dxw has a long standing relationship with the Government Digital Service (GDS) and has hosted the GOV.UK blogging and campaigns platforms (like the iconic fire kills and floods destroy) for many years.
Both use our hosting platform GovPress and we recently blogged about the great work we’re doing with GovPress recently. As well as our regular hosting support, we also work in development sprints to make other improvements.
We recently worked with GDS to improve the accessibility of the blogging and campaigns platforms. They’re busy sites. Blogs.gov.uk has 1 million monthly active users and 1.6 million monthly pageviews. We need to make sure that everyone can access them quickly and easily.
After an internal GDS audit, we worked for 4 weeks on the non-compliance elements, making fixes, and improvements to the accessibility of pages. We’re lucky to have a great team of people with lots of experience in inclusive design.
The importance of accessibility
At dxw we work with a range of government departments and organisations in the public sector. It’s a well established government policy to make sure all users find digital services accessible.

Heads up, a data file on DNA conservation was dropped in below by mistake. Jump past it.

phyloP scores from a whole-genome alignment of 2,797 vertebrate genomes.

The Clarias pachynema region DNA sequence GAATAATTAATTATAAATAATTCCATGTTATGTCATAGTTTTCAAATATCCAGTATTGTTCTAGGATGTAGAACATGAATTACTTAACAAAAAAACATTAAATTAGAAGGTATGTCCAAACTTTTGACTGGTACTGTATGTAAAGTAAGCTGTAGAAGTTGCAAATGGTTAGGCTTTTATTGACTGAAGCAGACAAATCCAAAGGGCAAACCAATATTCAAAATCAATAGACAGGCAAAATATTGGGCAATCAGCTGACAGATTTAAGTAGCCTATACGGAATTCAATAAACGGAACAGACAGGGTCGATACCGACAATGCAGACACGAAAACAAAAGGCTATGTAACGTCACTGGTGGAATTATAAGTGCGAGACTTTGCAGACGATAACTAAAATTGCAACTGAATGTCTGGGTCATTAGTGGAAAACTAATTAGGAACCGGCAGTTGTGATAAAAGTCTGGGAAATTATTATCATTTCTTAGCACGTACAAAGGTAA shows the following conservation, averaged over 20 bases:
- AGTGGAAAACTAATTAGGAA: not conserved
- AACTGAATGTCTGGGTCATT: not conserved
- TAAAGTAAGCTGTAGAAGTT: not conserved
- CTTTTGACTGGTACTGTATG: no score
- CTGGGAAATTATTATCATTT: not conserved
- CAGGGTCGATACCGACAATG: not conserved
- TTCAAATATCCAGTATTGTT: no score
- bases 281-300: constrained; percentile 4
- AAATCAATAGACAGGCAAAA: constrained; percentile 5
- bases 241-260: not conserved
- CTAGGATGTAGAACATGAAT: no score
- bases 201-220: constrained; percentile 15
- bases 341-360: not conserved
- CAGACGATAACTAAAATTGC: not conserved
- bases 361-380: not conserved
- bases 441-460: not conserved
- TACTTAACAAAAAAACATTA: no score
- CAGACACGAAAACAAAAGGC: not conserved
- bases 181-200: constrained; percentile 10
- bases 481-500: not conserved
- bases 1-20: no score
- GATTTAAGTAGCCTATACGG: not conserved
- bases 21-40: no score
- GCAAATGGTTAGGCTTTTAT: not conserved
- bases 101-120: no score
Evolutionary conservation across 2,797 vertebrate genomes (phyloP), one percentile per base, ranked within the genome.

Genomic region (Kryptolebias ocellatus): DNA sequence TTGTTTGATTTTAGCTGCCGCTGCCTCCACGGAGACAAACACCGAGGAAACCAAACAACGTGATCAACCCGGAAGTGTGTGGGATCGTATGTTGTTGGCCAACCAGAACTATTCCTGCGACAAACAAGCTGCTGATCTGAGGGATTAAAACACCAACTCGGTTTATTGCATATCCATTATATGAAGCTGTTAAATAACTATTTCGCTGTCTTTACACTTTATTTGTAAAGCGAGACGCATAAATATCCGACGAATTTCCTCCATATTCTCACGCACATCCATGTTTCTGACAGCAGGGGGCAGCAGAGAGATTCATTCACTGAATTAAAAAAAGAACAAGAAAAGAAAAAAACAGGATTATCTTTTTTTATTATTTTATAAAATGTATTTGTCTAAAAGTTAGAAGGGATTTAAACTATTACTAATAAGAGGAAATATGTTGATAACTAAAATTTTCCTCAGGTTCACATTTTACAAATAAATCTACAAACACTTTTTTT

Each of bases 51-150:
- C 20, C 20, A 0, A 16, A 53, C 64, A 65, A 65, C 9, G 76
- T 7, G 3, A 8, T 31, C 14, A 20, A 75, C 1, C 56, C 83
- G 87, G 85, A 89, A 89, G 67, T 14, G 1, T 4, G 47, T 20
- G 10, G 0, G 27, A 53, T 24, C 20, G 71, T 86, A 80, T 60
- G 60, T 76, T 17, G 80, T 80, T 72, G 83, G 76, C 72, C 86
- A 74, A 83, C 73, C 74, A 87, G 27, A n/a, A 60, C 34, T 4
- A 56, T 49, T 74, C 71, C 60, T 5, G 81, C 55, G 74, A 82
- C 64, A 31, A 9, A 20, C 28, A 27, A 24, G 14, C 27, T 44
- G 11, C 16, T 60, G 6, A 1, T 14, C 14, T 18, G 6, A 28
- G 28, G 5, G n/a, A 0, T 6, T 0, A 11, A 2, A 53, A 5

Inclusive design is what we do. Whether it’s hosting services or bespoke website development. Whether they’re in the discovery, alpha, beta, or live phase. Whatever we’re working on, and at all stages, we’ll be thinking about how to make a service inclusive for everyone who uses it.
That means designing with users in mind from the beginning. We recruit user research participants from across the digital inclusion scale, and conduct continuous research that informs iterative improvements.
We’re writing our own dxw inclusive design handbook which will be a bit more tailored to our experience and approach than the Service Manual. We plan to publish it as a guide in our Playbook, where we openly share how we do things. Look out for it soon.
What we do to encourage inclusive website design
Things we’re always doing:
- accessibility audits and fixing the non-compliances
- testing the service with real and varied users frequently and using the things we find out to inform the development of inclusive pages
- encouraging the use of the latest version of the GOV.UK Design System
- making sure there’s compliance with the latest accessibility regulations
Where to start with accessibility standards
A good place to start is with an accessibility audit. We use the Digital Accessibility Centre (DAC) based in Wales. They’re friendly, communicative, and helpful. That’s a real benefit if it’s the first time you’re doing it!
The audit will assess your service against the latest accessibility regulations. These can be found at W3 in the form of WCAG (Web Content Accessibility Guidelines).
Using the Design System means there’s consistency with GOV.UK. The guidelines and recommendations are compliant with regulations and standards so implementing them from the beginning is the way to go.
Some recommended reads
If you’d like to learn more on the topic, here are some of our recommended reads: